Monday, November 4, 2013

Suppa' Time

Between 5:00 p.m. and 6:30 p.m. chaos erupts in the cute little ranch-style house with the white picket fence. Fiery explosions come in blasts from a tired one year-old, crashes come from a penned-up toddler who loves to romp through walls and furniture, and an almost-teenage angst comes from a kid who wants to play but needs to work a bit, even after a long day of school. 

The water in the pot bubbles to a boil, the vegetables begin to steam, and the oven temperature climbs. The heat is on at the Marshall's in those pre-dinner hours.

Dad comes home and the chaos melts into symphonic celebration. Loud joy. 

Then dinner, which is a clamor. For food, yes, but more for attention. This comes in the form of boisterous baby babbling, talking through stuffed cheeks, standing up on chairs, loud voices bouncing off the narrow dining room walls, and behavior fit for an oafish lump of vikings. 

I'm out of ideas. 

I love dinner.  I work hard to make dinner and to prepare for it.  We even breathe and stretch for a while before dinner starts to help everyone mellow out.  

What do you do so that meal prep time and dinner time are peaceful, happy times?  How do you teach and reinforce manners without making them the only topic of conversation at dinner?  How do you teach your children to be polite when other people are talking?


  1. It's a great question. I'm afraid we aren't facing this quite yet... since Peter is our only one. We have a different problem, in that he will make big messes (dumping/throwing/painting with food) during meals. I realize this mostly happens when we are absorbed in conversation with each other, leaving him out. Or if I am reading while eating and it is just the two of us. I think we need to include him better at mealtime!

    I love your idea of breathing and stretching.

    Maybe for a little while you could make polite dinner conversation into a game. Like have something (a flag, a special cup) that you pass around the table, signifying your turn to speak (or everyone else has to raise a hand maybe?)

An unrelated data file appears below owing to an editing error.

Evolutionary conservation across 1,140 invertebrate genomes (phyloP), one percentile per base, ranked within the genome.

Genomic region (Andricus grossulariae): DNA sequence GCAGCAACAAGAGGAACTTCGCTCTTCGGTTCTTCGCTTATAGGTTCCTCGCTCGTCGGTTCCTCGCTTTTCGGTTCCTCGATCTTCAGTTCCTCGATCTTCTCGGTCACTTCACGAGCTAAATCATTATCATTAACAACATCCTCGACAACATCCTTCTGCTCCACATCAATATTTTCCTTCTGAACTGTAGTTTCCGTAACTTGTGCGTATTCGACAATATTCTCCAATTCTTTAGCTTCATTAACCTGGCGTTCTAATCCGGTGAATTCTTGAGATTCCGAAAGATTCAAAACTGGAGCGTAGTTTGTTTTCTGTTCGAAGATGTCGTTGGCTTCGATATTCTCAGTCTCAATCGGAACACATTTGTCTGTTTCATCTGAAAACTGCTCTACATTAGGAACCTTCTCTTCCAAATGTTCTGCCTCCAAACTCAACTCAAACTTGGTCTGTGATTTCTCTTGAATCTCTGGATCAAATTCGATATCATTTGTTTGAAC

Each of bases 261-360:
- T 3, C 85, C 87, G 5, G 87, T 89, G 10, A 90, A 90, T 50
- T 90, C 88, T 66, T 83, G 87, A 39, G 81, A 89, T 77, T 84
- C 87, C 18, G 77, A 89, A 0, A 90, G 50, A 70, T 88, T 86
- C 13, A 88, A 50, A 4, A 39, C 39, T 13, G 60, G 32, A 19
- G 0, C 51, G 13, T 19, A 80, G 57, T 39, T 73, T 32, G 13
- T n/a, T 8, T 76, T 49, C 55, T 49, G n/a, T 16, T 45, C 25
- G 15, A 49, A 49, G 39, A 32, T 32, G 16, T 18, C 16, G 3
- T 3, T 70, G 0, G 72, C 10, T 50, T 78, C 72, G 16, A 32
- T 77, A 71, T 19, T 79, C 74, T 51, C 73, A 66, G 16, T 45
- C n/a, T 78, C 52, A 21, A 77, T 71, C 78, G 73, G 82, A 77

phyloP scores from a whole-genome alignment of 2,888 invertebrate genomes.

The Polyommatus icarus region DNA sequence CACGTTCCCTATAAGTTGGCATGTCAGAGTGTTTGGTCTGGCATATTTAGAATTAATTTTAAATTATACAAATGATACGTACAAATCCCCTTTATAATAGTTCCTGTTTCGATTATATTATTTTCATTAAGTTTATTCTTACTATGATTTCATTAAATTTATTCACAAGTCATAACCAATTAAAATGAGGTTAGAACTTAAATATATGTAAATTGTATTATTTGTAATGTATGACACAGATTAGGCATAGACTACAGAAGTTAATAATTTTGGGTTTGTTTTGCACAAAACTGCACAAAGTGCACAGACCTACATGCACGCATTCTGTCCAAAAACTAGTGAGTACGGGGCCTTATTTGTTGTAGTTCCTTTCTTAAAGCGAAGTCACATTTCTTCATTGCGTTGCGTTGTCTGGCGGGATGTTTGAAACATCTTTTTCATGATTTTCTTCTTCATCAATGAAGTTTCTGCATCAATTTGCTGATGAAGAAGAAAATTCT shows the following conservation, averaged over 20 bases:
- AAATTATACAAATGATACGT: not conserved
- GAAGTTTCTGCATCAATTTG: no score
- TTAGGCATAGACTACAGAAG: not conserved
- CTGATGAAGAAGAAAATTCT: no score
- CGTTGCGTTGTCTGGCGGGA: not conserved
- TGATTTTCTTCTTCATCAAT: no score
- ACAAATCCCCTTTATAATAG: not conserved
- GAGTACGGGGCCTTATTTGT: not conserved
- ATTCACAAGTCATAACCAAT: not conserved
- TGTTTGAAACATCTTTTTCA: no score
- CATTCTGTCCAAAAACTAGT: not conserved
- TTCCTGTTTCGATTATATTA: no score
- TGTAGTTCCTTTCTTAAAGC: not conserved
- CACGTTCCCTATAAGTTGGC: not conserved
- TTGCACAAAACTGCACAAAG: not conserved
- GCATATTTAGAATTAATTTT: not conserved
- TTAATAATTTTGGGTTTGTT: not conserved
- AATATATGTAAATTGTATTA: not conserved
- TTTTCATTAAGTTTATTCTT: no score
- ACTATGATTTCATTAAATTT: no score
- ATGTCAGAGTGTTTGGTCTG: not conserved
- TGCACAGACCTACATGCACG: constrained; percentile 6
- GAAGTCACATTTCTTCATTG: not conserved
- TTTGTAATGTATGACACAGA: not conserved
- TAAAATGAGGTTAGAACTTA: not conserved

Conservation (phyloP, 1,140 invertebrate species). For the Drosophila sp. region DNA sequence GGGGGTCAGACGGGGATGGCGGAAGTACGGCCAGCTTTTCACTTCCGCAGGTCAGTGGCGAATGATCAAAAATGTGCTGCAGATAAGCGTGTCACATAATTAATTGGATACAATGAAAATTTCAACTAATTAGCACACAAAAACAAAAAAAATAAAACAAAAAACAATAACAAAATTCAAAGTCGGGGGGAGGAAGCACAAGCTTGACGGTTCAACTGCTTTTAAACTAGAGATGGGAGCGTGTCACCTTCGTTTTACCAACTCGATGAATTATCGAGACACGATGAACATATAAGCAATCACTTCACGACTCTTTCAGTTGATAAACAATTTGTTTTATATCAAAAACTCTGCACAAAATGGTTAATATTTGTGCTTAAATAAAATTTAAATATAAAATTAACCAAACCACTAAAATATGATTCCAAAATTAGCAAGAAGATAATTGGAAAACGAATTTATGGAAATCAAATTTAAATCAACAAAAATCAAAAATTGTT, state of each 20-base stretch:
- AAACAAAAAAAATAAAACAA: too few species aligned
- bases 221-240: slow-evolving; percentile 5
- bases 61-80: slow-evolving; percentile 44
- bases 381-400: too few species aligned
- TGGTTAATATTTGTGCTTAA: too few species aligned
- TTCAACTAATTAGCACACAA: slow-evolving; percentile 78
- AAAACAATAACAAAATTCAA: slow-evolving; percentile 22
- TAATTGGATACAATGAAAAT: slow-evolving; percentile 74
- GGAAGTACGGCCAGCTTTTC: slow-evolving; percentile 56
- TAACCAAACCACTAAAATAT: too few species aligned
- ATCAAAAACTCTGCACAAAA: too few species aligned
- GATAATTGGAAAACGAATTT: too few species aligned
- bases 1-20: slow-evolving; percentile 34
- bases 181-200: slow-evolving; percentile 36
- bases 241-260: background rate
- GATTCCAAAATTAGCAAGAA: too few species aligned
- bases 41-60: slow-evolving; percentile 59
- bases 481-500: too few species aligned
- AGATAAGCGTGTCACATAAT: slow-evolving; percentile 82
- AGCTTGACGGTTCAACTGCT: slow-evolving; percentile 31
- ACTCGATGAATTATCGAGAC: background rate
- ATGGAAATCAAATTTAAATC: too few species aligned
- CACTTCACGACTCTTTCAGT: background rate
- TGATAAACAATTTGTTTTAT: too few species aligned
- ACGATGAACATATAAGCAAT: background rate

Group of cows = herd
    Group of lions = pride
    Group of rhinos = crush
    Group of vikings = lump

    1. I like the idea of passing something around to help us learn to take turns. Thanks!

  2. This is a toughie. I don't have answers for you, only feelings of, "Sigh. I know." Thankfully George has moved past the self-painting at meals, but Fred is getting there. They don't talk over each other, but I have noticed, as Meredith has, their out bursts do seem to coincide with whether Joe and I are absorbed in conversation between us two. I usually just politely tell George that Joe and I are discussing something, and that we can listen to him in a moment. I always try to afford him this same politeness if he was talking to Joe or me first -- try to save comments, or other talk until he is done. I want him to know what he has to say is important too. If it's Fred being overly loud... I usually just shovel more food in his mouth ha ha :) That is most often the reason he is yelling -- that and he hate being caged into his high chair. Poor soul prefers to be doing laps around the table while he eats. :) Funny babe.

    I'm sure this will all become more complicated as more of us are speaking.

  3. What a colorful portrait of dinner time, Ariel. Made me smile. I love the togetherness of family dinner time, but it's true that with the belly-filling, laughing, and catching up can come a fair amount of hullabaloo.